© Canadian Museum of Civilization, VI-I- 10, Photo Marie-Louise Deruaz, IMG2012-0171-0003-Dm
“The snowshoes of the Kutchin [Gwich’in] tribes are said to be all of identical type, with no more variations than those of individual craftsmen; they also are probably unsurpassed in fine workmanship by any in the world. There are two principal varieties, the hunting shoe and the trail shoe, the difference being merely a matter of size. The former variety are of a length more or less equal to the wearer’s height and serve to support the hunter while walking over fresh snow in search of game. The trail shoes are much smaller, being only large enough to support a person satisfactorily while walking over a trail already broken or packed down. Trail shoes become work shoes also when such labor is undertaken, which demands more facility in moving the feet than ability to get over the ground.
The same type of snowshoe satisfies both men and women, and children’s do not differ, except in size. The youngsters are adept at the age of six or seven and use them even earlier. When travelers are visiting in a village, they generally leave their snowshoes stuck in the snow at some distance outside. This is due simply to the fact that there is no need to carry them further and that they are safer from dogs, which eat the babiche lacings, and from being lost, if left outside along the trail.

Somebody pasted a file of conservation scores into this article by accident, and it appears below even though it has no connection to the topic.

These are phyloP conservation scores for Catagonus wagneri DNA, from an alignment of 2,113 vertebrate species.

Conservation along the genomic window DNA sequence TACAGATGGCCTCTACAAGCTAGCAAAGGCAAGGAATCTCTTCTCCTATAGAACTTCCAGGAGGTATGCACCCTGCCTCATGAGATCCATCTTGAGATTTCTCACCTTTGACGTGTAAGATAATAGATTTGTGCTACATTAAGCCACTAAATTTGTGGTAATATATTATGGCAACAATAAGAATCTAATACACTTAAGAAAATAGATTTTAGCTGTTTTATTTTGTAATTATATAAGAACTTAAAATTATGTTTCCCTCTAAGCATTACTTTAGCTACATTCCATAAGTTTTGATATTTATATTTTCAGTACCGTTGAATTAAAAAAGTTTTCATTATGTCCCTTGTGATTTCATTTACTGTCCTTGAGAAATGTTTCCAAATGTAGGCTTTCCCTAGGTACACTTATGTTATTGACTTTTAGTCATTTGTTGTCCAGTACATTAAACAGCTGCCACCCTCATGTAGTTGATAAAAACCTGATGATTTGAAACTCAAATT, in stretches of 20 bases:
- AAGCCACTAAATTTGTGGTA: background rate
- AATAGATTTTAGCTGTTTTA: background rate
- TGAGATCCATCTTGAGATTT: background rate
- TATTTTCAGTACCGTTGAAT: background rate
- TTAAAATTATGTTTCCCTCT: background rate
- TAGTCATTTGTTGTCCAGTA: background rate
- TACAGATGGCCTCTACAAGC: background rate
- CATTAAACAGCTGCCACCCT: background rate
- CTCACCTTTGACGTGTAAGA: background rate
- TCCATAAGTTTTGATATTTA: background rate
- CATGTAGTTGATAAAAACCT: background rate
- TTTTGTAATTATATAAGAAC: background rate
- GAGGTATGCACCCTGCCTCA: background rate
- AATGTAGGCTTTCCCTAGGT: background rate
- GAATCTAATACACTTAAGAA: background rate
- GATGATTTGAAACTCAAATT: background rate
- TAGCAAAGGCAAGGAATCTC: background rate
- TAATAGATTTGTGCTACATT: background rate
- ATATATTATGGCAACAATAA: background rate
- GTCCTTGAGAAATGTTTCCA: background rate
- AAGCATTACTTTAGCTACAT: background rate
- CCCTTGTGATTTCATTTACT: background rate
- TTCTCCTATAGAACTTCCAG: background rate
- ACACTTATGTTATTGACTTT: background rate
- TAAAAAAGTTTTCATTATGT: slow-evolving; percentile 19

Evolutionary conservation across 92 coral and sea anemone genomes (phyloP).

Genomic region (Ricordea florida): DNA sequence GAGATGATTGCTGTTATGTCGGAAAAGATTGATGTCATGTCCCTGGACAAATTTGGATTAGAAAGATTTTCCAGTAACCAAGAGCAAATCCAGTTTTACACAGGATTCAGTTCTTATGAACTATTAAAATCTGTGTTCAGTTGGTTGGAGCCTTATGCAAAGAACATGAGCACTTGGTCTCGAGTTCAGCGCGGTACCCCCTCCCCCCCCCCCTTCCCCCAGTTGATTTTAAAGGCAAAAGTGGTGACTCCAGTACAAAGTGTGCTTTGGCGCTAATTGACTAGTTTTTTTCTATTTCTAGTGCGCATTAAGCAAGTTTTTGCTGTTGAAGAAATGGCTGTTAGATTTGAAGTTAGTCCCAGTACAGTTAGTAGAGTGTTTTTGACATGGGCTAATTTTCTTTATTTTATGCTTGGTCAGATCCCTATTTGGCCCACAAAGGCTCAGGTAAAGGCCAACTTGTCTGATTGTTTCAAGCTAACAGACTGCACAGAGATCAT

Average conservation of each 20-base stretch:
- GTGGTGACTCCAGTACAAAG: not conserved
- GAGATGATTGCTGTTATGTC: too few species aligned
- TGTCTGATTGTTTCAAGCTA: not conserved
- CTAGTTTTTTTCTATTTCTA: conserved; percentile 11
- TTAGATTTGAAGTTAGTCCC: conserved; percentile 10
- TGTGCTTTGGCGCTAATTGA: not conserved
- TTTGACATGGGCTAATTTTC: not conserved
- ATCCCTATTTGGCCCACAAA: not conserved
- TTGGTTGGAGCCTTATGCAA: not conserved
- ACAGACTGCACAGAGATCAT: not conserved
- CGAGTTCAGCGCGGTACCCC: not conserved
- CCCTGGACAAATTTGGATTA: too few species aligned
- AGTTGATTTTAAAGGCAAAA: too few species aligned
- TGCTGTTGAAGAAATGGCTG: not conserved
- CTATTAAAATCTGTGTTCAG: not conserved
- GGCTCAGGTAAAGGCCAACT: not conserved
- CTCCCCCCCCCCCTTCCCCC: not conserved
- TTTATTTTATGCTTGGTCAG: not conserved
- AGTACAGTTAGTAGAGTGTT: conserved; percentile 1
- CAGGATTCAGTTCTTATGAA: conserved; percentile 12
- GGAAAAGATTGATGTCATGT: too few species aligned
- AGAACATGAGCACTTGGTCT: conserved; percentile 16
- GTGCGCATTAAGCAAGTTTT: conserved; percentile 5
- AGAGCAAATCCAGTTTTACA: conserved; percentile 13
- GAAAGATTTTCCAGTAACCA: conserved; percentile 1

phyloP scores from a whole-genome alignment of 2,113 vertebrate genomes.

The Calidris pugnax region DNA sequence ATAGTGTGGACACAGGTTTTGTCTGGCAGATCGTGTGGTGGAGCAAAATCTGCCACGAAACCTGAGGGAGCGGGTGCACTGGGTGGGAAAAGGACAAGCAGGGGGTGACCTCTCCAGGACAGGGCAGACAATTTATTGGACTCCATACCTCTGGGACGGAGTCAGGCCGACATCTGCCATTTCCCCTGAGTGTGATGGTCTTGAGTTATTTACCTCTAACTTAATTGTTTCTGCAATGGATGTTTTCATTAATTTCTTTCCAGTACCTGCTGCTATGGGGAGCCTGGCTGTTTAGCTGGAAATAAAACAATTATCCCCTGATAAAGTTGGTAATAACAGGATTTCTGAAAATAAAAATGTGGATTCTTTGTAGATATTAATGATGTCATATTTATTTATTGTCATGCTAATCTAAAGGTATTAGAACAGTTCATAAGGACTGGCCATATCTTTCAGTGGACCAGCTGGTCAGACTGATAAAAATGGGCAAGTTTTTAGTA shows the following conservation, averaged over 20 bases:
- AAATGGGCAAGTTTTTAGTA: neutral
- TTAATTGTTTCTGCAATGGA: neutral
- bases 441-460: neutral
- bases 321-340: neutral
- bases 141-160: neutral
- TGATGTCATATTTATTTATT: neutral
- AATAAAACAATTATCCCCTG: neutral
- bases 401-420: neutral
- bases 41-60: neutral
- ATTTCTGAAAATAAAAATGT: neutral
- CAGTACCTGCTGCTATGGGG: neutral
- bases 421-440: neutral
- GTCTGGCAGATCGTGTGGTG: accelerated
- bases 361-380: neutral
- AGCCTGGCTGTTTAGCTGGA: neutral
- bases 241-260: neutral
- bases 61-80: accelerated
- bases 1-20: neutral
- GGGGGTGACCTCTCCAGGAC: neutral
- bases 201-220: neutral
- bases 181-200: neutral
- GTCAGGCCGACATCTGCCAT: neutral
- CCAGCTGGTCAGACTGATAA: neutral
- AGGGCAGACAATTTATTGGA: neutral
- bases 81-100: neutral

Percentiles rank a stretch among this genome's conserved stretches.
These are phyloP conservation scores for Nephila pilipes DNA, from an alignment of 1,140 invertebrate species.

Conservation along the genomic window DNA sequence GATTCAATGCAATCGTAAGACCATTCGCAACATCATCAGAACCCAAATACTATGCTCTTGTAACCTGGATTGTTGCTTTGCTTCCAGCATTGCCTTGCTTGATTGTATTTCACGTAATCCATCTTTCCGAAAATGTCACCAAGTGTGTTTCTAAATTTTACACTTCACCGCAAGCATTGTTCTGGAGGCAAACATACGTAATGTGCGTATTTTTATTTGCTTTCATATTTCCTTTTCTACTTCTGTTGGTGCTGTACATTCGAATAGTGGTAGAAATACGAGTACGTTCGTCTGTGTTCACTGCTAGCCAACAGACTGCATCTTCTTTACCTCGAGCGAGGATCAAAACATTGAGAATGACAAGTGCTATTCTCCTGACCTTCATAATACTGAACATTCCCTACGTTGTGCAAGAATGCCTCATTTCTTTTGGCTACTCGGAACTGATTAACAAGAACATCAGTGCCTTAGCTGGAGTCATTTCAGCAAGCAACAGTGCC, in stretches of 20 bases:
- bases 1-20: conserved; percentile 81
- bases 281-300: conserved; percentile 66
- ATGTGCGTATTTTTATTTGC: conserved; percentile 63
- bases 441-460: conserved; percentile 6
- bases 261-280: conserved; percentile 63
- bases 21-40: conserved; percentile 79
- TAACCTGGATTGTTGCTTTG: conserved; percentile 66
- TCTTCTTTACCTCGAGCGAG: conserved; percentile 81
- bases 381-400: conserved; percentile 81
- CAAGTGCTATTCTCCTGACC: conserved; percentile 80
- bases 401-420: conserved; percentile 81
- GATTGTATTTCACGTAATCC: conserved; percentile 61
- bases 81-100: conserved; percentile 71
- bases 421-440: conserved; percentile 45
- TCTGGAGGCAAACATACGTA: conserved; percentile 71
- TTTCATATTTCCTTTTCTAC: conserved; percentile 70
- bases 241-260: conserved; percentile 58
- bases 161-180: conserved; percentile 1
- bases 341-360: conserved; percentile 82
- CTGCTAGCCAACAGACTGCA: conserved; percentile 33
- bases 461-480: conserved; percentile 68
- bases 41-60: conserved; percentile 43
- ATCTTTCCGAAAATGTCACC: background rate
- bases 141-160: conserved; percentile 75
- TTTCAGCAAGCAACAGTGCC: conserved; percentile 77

The shoe frames, made by men, are preferably from birch wood. Spruce or willow supplants birch when the latter is not available. The form of the shoe, with its rounded front part, is so typical of the [Gwich’in] that they are frequently referred to in the literature of other tribes as the ‘Loucheux [Gwich’in] type’. Women generally do the netting of the shoes, but many men are likewise capable.”
— Cornelius Osgood, 1936